Thomas Scott, 38, bid on various high-value machines at auction and had them delivered by haulier but never offered payment.
The industrial vehicles - worth more than £10,000 in some cases - would later appear for sale on Ebay.
In one case Scott’s offered to transport a JCB digger worth £16,000 for a Chesterfield farmer which was never seen again.
During another theft the 38-year-old won a bid for a John Deere tractor valued at £7,740 at auction - selling it on for £8,100.
However Scott’s dishonesty crimes were not confined to tractors and excavators - he also resold a £4,200 quad bike won at auction for which he never paid for over £1,000 less.
He made off with a trailer from an Ashbourne sailing club which was never returned and was caught with a stolen Land Rover.
The court heard Scott had 23 convictions for 84 offences including fraud, theft and driving while disqualified.
Recorder David Richards told Scott his dishonesty offences related to farm machinery “generally” - an area of work he was “clearly familiar with”.
The judge said: “You’ve used your familiarity with people in a way as to try and facilitate repeated frauds or thefts of high-value items, causing inconvenience, loss and preying upon trust.
“When you were pressed for payment one excuse followed another and they believed it because they didn’t want to think someone is lying to them.
“When they were dealing with you they were not dealing with someone being straightforward or honest with them.”
The judge said Scott often contacted his victims claiming to be a trader in farm machinery and had all the “trappings” of a legitimate trader.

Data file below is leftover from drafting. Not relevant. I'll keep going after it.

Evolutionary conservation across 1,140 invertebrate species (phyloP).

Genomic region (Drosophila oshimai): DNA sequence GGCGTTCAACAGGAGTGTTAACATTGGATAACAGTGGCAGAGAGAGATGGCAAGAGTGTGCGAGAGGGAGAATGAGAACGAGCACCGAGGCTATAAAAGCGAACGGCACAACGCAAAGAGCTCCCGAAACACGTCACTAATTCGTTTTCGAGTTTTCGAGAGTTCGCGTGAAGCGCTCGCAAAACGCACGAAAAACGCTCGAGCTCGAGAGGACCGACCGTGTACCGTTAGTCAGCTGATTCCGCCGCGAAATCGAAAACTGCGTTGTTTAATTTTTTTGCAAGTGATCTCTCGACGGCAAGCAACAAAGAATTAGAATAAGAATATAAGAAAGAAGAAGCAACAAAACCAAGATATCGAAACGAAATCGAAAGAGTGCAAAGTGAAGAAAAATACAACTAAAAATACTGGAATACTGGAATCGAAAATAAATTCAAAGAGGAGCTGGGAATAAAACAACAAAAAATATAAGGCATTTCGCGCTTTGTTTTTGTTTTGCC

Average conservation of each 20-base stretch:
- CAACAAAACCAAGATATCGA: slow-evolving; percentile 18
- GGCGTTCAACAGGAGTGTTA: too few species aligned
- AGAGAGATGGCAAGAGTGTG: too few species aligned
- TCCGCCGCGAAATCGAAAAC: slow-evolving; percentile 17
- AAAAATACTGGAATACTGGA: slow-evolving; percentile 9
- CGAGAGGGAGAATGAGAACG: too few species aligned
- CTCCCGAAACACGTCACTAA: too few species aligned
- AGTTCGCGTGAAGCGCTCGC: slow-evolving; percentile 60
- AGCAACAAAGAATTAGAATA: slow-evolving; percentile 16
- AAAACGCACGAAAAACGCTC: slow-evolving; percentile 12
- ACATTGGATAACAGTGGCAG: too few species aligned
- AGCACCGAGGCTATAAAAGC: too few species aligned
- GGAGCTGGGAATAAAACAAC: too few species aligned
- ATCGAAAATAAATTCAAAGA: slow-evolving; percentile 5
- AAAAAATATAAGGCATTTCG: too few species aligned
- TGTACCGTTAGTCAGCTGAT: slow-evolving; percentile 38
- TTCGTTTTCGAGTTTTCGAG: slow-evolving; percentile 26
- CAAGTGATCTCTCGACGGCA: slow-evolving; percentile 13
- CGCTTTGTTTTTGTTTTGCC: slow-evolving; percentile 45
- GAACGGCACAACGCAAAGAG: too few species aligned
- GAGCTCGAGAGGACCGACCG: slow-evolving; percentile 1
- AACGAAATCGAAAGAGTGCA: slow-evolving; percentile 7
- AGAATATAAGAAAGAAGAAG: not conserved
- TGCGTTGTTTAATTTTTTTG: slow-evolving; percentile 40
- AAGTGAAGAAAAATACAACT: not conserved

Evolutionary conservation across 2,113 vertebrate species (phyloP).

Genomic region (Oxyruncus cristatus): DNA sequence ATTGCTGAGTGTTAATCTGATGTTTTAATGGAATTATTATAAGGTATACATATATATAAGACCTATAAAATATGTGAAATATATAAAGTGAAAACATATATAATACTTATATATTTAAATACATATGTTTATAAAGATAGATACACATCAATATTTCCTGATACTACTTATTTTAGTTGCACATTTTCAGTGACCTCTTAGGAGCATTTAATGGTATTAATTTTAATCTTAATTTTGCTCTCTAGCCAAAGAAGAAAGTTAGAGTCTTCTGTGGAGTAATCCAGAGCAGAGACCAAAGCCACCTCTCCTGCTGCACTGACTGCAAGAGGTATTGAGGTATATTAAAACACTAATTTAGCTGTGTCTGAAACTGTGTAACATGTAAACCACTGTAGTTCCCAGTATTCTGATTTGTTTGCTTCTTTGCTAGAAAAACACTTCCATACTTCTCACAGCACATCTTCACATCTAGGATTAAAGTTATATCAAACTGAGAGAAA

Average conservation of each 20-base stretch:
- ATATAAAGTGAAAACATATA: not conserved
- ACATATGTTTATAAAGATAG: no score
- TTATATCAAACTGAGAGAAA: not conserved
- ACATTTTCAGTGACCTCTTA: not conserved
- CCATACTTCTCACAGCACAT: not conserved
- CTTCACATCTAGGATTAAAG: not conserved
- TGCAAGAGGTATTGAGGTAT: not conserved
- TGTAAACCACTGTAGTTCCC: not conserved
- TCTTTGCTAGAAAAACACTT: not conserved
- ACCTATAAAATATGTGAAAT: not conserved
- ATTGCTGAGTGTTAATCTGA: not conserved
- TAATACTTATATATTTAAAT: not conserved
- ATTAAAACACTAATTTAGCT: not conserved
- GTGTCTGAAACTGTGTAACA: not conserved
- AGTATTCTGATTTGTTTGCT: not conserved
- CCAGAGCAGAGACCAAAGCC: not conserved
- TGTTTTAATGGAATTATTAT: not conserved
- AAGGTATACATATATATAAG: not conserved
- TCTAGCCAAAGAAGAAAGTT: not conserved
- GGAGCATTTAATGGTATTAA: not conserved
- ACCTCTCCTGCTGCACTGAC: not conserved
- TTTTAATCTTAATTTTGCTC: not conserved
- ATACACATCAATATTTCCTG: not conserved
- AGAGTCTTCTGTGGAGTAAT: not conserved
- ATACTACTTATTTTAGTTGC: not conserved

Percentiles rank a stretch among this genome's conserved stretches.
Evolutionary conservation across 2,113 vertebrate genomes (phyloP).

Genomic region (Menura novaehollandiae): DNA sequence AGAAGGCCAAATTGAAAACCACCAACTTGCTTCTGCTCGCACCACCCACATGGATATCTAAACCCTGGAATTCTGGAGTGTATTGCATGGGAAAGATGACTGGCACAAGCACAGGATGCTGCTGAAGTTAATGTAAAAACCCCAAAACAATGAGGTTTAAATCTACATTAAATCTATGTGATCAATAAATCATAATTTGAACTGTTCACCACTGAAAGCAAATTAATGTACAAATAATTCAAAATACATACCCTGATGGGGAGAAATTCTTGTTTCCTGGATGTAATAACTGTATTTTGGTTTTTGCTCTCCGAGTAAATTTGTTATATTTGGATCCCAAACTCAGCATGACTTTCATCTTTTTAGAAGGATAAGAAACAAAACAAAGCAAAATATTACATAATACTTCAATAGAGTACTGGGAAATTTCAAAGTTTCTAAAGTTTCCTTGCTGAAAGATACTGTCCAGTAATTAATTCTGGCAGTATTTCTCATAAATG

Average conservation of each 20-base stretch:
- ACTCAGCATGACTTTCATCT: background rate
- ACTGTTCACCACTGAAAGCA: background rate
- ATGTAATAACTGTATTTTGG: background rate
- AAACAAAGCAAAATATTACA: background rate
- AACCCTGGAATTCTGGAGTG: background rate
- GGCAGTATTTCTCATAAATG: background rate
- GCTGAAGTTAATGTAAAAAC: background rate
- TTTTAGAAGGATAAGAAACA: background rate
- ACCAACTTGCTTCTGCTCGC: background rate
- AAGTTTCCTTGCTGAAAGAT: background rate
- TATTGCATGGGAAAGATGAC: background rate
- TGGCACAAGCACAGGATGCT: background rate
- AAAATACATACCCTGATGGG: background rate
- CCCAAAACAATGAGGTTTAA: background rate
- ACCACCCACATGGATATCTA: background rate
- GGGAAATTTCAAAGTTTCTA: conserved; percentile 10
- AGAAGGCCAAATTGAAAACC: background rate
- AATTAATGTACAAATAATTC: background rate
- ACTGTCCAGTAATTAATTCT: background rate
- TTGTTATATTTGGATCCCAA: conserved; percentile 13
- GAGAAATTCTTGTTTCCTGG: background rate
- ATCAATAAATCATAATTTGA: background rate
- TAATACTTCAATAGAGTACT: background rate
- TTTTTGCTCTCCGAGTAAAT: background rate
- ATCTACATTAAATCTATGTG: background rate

He added: “You were quite brazen - one of these offenders who front up to people as if to say ‘prove I’m dishonest’.
“You would give reasons as to why funds had not been paid just to get people off your back - then items would appear on Ebay for less than you paid at auction.
“You used various locations to hide the machinery - once you got hold of something it was yours and it didn’t matter that you owed someone for it.”
The court heard when officers arrived at Scott’s home he became “aggressive”, saying “you’ve blown it” while sitting down to use his computer.
After “flailing” his arms about Scott was restrained with cactus spray.
Kelly Cyples, mitigating, said the defendant suffered with depression after suffering the loss of his grandfather.
She said payment was withheld in some cases after arguments over whether VAT should or should not have been added.
The court heard that Scott - already in custody at HMP Nottingham - had saved his cellmate’s life performing CPR for 15 minutes as he was struck down with a heart attack.
Scott, formerly of Lon Y Waen, Menai Bridge, Isle Of Anglesey, admitted fraud, theft, driving while disqualified and resisting arrest.
He was jailed for 47 months and banned from driving for 52 months.